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Insights

Website queues, How to skip them

21st May 2020 by 
Dr. Manzoor Mohammed
 

Estimated read time: 3 Minutes

 

Virtual queues mean lost revenue and customers hate them

In the last article, we showed social media is full of furious customers complaining while waiting in virtual queues. Research shows customers vote with their feet and abandon long queues. That’s lost revenue. Even worse:

your customers may never come back

I’m going to tell you how you can finally get rid of virtual queues that annoy your customers.

What CTOs should do instead of resorting to queues

You should aim to have no queues. The unacceptable should never become the acceptable. Queues are a last resort when all else has failed. The website should be able to scale to meet all future business needs. IT should never hold back business ambitions.

If you don’t believe this then stop reading this article. It’s not for you.

The use of virtual queues masks serious underlying problems

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“The platform doesn’t have the capacity to support the demand” -How often do you hear that from your teams?

Lack of capacity is a symptoms of deep underlying problems. These problems are due to constraints which are hard to understand. There are two types of constraints, obvious and misleading.

a) Obvious constraints are easier to understand. You will see the website capacity usage looks very high. But often the underlying causes are due to inefficient processing or architecture. Not a lack of capacity.

b) Misleading constraints are harder to understand. The less experienced analyst will confuse obvious and misleading constraints. They will believe they don’t have enough capacity and use virtual queues to protect the website.

These constraints will continue to cause you issues in the future. The symptoms will be ongoing service stability and poor customers experience, even in normal trading days.

How problem areas are identified and removed

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You see problems that cause queues and how they are dealt with in every day life. Airport security queues often become large. In order to reduce them they add new gates and reduce screening time. This is the same as adding capacity and improving efficiency.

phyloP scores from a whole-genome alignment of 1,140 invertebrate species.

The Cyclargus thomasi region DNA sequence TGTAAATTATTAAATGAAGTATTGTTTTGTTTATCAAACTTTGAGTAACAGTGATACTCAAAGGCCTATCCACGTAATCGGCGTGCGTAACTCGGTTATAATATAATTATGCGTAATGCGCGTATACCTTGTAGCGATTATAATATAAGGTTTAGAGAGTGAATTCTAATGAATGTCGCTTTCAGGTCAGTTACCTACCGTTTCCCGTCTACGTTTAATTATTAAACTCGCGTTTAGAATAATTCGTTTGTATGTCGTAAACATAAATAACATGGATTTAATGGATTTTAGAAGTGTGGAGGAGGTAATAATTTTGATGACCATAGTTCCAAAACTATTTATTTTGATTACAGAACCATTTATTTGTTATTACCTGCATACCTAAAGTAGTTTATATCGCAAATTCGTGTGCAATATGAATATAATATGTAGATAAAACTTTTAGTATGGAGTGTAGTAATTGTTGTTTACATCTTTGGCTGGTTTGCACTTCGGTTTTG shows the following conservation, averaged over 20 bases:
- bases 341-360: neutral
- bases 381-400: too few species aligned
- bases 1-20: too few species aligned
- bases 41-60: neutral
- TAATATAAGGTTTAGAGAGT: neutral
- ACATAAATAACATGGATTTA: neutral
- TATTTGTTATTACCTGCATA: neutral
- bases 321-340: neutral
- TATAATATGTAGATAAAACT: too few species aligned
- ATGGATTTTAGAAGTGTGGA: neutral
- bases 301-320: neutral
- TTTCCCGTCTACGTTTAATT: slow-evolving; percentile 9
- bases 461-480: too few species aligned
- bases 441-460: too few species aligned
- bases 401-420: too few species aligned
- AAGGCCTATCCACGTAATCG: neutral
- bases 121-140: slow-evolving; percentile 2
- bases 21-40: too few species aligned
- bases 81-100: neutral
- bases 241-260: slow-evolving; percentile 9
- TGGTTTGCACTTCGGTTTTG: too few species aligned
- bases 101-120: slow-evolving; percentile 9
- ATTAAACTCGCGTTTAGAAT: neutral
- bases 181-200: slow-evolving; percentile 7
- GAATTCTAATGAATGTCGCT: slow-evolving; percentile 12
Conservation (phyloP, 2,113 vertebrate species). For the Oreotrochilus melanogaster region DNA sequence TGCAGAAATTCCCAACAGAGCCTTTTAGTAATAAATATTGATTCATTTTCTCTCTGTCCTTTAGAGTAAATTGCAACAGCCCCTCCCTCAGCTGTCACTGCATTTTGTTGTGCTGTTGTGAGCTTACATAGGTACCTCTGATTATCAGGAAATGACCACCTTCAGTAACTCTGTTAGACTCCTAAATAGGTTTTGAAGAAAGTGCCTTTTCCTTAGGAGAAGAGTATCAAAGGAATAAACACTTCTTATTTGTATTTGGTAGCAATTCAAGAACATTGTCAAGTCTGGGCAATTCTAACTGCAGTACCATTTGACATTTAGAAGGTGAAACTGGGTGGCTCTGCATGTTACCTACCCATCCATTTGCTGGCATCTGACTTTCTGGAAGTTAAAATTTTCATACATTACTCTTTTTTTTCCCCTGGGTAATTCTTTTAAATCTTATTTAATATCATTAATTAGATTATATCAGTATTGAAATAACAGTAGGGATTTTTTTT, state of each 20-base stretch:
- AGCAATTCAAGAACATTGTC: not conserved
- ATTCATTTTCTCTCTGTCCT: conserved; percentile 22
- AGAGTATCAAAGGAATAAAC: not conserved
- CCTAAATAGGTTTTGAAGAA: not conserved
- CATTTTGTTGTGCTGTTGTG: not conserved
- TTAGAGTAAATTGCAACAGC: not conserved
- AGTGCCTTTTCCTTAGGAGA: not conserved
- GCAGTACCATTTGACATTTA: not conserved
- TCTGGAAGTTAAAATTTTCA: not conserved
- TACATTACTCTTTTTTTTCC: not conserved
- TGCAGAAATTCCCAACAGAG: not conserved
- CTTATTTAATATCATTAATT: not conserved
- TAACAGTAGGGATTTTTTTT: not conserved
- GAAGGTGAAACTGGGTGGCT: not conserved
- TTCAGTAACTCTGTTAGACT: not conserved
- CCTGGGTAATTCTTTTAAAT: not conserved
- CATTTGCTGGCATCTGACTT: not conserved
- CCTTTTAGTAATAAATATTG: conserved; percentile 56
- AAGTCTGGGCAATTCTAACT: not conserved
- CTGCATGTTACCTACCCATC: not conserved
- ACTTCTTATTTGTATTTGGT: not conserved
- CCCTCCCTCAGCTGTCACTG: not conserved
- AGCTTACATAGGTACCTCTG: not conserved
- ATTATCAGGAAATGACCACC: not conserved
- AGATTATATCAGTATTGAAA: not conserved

Websites are similar. You need a defined methodology to understand and remove your constraints by looking at daily use. This avoids the time and expense of load tests.

5 steps to get rid of constraints which cause virtual queues

  1. Instrument

  2. Data correlation

  3. Analyse

  4. Produce actionable insight

  5. Fix and iterate

  1. Instrument. Collect key data for what you can and can’t see. Needs to be at the right granularity and detail. There are 15 key metrics you need to capture for every website component. Missing even one of the metrics will create a blind spot.

  2. Data Correlation. Less experienced analysts often use tools to do this correlation. These tools often over-summarise leading to loss of detail and the wrong conclusions.

  3. Analyse the journey, not the end result. Look at how data changes over time. This will point you to the hidden constraints.

  4. Produce actionable insight. Who do you have to convince and how? You need to sell the business case for making the change.

  5. Fix and iterate. You will find many constraints. That means many cycles of this process, and not all them will be successful.
Now is the time to act, while the board cares

In summary, virtual queues are unacceptable. They mask deep underlying problems in your website. They will continue to cause problems further down the line. The time to act is now. While the pandemic is fresh in everyone’s minds, the board will give you the investment and support needed to finally get rid of virtual queues and the problems that cause them.

Getting rid of the queues will stop users from complaining on social media and damaging your brand. They will stop abandoning their baskets and continue spending money on your website.

Guide to ensuring website performance during trading peaks